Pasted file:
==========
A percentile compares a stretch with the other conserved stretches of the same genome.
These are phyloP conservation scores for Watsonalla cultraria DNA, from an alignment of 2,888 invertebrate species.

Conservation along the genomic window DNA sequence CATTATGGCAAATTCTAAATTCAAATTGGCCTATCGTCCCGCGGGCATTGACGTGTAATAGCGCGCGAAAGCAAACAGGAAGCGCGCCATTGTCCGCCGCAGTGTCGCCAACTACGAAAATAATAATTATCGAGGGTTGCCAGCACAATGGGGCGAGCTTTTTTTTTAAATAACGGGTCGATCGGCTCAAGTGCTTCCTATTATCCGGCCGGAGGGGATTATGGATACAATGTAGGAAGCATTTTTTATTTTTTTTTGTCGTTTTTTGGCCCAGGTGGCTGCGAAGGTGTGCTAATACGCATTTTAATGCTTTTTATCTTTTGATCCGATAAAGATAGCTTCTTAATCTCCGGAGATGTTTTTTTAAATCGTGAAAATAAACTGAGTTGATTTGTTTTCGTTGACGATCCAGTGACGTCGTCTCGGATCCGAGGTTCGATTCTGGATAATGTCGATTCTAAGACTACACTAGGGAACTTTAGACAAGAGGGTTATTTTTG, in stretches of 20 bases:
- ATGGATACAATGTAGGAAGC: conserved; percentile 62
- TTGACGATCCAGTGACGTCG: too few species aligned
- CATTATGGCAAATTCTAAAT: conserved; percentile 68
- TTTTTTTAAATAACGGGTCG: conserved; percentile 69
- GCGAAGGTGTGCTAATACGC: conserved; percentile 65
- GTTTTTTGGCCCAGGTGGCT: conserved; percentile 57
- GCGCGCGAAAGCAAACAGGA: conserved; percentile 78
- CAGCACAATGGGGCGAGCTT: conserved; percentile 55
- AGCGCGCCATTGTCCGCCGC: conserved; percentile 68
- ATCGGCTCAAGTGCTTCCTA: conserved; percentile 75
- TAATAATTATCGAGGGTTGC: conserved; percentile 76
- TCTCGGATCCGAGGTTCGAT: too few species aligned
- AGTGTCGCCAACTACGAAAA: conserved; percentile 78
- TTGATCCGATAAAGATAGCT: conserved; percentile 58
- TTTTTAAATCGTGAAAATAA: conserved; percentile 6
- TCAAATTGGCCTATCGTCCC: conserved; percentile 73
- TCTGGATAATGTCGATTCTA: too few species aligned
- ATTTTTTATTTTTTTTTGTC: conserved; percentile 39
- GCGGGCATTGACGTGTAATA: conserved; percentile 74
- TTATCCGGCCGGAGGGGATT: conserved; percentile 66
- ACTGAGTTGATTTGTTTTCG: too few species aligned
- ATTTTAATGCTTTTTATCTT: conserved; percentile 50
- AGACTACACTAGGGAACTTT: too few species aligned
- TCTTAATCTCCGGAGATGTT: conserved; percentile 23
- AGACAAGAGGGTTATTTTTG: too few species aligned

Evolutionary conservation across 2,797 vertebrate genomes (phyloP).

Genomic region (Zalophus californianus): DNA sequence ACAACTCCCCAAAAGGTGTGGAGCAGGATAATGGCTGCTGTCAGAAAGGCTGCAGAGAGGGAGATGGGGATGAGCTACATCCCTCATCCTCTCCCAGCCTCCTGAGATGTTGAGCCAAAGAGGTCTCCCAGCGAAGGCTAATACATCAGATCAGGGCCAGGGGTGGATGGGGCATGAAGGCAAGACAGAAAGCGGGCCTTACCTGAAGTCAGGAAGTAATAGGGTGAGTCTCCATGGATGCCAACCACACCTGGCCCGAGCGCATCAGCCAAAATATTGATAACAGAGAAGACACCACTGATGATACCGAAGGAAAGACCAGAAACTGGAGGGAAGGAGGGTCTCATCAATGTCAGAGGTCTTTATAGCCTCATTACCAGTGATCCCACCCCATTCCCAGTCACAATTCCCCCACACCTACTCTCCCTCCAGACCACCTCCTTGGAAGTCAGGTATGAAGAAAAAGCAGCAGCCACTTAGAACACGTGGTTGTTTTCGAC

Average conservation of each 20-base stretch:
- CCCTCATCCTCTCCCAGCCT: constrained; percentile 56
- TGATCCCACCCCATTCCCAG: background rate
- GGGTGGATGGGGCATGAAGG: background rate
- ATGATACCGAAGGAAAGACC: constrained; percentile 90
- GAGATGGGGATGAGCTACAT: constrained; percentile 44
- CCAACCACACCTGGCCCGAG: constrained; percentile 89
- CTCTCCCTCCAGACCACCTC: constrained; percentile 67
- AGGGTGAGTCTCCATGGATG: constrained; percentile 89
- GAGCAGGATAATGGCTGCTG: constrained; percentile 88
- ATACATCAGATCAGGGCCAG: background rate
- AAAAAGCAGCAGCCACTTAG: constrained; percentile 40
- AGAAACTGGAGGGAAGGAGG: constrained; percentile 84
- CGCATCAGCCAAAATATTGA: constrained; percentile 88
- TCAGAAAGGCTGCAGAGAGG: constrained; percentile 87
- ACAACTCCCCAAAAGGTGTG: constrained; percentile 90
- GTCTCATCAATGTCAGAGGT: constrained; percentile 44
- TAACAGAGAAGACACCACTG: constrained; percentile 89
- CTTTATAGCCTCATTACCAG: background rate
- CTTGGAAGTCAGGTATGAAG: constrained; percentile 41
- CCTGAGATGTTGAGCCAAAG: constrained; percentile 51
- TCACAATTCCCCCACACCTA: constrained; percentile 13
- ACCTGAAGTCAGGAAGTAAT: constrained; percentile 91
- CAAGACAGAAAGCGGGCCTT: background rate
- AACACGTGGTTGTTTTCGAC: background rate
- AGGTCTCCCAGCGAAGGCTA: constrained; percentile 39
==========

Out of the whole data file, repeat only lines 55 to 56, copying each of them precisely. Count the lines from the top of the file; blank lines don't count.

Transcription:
- AACACGTGGTTGTTTTCGAC: background rate
- AGGTCTCCCAGCGAAGGCTA: constrained; percentile 39